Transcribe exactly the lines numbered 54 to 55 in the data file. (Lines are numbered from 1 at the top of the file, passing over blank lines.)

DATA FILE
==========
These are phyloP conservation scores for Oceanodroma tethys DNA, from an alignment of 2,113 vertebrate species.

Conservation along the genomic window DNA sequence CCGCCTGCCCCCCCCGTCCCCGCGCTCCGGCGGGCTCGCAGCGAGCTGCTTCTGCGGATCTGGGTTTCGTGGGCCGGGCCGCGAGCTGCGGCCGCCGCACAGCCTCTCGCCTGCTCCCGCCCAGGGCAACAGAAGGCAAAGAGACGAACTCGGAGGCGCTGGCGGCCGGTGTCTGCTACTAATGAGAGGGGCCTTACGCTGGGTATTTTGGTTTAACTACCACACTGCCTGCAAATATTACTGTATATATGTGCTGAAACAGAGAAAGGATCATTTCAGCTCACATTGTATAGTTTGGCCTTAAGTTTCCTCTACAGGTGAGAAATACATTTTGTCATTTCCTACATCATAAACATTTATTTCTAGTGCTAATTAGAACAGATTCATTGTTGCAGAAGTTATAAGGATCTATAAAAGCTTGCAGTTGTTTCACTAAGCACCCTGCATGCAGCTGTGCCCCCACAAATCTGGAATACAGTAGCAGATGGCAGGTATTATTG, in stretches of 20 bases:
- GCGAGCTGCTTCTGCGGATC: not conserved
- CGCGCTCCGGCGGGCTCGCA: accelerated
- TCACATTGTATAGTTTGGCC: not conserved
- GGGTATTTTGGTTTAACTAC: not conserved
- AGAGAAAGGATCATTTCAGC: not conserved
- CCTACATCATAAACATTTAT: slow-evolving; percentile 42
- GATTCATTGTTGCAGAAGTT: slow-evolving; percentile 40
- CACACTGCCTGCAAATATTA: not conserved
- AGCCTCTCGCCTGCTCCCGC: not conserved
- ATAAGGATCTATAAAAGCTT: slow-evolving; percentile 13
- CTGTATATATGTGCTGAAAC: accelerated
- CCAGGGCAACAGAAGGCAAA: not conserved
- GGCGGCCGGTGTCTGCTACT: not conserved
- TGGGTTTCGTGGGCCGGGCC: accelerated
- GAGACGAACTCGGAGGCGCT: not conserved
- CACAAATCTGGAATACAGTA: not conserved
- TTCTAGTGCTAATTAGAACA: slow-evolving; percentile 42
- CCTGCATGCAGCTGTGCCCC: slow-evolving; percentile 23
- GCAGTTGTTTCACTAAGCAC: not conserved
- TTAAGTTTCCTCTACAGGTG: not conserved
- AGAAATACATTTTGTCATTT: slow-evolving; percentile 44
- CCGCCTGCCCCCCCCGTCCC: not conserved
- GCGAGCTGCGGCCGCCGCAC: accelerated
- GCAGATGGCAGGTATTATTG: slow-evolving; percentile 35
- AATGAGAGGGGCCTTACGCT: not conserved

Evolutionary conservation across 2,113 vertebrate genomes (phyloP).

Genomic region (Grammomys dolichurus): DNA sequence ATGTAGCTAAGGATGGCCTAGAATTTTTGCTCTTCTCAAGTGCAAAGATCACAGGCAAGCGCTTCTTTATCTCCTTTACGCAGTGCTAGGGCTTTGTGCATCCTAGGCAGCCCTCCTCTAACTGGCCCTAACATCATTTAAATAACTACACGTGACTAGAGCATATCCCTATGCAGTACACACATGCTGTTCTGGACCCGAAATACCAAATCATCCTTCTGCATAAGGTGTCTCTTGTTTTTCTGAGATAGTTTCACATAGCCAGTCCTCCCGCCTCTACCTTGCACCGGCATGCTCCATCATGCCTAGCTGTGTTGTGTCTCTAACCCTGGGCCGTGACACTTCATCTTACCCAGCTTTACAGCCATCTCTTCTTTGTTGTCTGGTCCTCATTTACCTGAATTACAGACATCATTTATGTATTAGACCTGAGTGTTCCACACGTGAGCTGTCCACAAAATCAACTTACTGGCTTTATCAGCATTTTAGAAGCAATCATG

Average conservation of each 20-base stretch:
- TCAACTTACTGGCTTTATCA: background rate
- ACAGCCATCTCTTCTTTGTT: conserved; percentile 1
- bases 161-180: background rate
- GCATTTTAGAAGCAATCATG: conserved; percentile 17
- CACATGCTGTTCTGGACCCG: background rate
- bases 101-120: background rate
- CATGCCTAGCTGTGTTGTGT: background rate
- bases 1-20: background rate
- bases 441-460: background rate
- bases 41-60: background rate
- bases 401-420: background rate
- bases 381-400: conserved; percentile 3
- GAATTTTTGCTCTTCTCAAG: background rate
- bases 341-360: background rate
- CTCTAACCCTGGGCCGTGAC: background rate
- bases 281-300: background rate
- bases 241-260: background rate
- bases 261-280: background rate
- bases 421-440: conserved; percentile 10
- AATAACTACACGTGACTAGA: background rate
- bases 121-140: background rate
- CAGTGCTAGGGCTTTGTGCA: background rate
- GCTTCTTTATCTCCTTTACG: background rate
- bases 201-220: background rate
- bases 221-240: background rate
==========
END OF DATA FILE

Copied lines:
- bases 201-220: background rate
- bases 221-240: background rate